The bullpen entered tonight’s series opener against the Padres at PETCO Park with a 4.67 ERA, which is the worst mark in baseball and the worst in Charlie Manuel’s nine-year tenure as manager. The Phillies will keep their fingers crossed regarding setup man Mike Adams, who signed a two-year, $12 million contract in December. He could require surgery to repair the labrum in his right shoulder. He will see Dodgers physician Neal ElAttrache tomorrow in Los Angeles after a recent MRI exam revealed changes in the labrum from a previous MRI.
“Our doctors are not recommending surgery right now, but we’ll see what ElAttrache says,” Ruben Amaro Jr. said.
Rich Dubee said with Adams sidelined and little experience in the bullpen other than Jonathan Papelbon (494 career appearances) and Antonio Bastardo (192 career appearances), there will be no defined roles, although it appears Bastardo will be the team’s unofficial setup man. Justin De Fratus also could pitch in the eighth inning if there is a matchup of tough right-handed hitters.
Phillippe Aumont (34), De Fratus (37), Jake Diekman (37), J.C. Ramirez (one) and Joe Savery (28) have a combined 137 career appearances among them.
“We know who we have at the end,” said Dubee, referring to Papelbon. “We’ll pitch the rest to get to the end. We’ll see. We’ll mix and match probably as much as possible. If some guy gets on a hot roll, he may be closer to the end of the game. It’s an opportunity for all of these kids. A golden opportunity.”
Asked about the bullpen’s struggles, Dubee said, “It’s probably the youngest we’ve had. Even at the start it was young. Michael (Adams) was a question mark coming in after the (thoracic outlet syndrome) surgery. We felt good about the three guys at the back end. Chad (Durbin) was here to pick up some innings in the middle. That was an acquisition. (Jeremy) Horst got off to a bad start. (Raul) Valdes got off to a bad start. Those were two guys we got big years out of last year. That’s a crapshoot in baseball; trying to find the right bullpen pieces. After wear and tear, sometimes you don’t know what you’re going to get.”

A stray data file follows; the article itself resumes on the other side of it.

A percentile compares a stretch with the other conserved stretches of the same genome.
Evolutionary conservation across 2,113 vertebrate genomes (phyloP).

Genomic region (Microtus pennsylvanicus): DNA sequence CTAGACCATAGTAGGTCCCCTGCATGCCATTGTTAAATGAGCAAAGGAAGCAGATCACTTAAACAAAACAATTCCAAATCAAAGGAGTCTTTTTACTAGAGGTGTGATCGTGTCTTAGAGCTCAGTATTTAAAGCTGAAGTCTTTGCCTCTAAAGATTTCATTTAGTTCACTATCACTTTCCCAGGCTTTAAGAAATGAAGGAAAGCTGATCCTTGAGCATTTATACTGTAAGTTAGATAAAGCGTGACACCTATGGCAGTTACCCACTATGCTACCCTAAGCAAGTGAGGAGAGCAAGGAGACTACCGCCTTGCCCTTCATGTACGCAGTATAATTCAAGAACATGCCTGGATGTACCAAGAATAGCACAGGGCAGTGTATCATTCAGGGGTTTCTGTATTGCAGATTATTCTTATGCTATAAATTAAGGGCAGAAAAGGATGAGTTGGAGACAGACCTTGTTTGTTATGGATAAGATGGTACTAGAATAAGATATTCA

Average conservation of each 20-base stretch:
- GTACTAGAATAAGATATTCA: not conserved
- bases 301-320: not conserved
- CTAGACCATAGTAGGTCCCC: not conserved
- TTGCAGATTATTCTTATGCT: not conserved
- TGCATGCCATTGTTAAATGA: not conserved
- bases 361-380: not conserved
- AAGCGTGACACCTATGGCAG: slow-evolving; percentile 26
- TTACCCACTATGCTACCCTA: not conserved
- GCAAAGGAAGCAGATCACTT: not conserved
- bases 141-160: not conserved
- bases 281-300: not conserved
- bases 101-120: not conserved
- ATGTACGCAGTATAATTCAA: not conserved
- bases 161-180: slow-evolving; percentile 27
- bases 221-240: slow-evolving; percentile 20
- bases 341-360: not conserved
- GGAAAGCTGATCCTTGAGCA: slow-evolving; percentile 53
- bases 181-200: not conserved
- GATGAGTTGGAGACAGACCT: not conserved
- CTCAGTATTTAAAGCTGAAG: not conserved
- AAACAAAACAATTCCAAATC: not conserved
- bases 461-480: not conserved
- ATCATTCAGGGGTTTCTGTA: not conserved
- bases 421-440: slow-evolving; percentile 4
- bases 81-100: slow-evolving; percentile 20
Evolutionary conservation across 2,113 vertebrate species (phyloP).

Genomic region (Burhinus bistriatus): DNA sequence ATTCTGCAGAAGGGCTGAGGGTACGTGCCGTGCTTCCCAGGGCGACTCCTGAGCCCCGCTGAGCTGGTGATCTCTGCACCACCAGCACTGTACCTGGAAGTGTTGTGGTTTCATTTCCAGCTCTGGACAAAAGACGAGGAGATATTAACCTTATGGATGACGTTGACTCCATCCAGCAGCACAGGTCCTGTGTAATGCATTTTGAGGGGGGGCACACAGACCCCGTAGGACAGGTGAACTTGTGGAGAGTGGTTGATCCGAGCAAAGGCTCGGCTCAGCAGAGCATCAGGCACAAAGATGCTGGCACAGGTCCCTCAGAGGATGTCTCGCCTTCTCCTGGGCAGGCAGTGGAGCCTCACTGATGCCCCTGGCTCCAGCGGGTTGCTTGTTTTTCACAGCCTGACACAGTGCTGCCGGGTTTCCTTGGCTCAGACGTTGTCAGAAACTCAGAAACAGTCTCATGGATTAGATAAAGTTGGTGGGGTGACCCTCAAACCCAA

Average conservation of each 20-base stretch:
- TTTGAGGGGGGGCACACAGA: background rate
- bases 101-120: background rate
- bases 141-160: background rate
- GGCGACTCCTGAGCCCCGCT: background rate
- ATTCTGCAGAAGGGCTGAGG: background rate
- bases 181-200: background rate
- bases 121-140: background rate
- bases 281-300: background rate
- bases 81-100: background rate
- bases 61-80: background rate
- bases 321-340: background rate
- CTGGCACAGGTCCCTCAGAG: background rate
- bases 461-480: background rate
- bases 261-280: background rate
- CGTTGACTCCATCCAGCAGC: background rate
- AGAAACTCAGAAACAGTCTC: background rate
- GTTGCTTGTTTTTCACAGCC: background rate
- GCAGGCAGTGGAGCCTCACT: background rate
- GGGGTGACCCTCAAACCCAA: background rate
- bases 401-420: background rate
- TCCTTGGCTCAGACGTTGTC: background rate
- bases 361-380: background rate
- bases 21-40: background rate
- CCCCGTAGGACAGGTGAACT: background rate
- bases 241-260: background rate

The Phillies tied last night’s game against the Twins in the top of the eighth inning at Target Field only to have Mike Adams and Antonio Bastardo allow the game-winning run to score in the bottom half of the inning.
We’ve seen plenty of performances like this from the bullpen this year.
Back in February, when the Phillies opened spring training in Clearwater, they thought the bullpen could be a position of strength. The bullpen had a 2.84 ERA the final two months last season, so they figured with the additions of Adams and Chad Durbin to a group that included Jonathan Papelbon, Antonio Bastardo and a host of talented young pitchers, they would continue to take a step forward. But the bullpen has taken a big step back. Its 4.48 ERA is the third-worst in baseball. It has allowed 42.9 percent of its inherited runners to score, which is the worst in baseball. Its 1.46 WHIP is second-worst.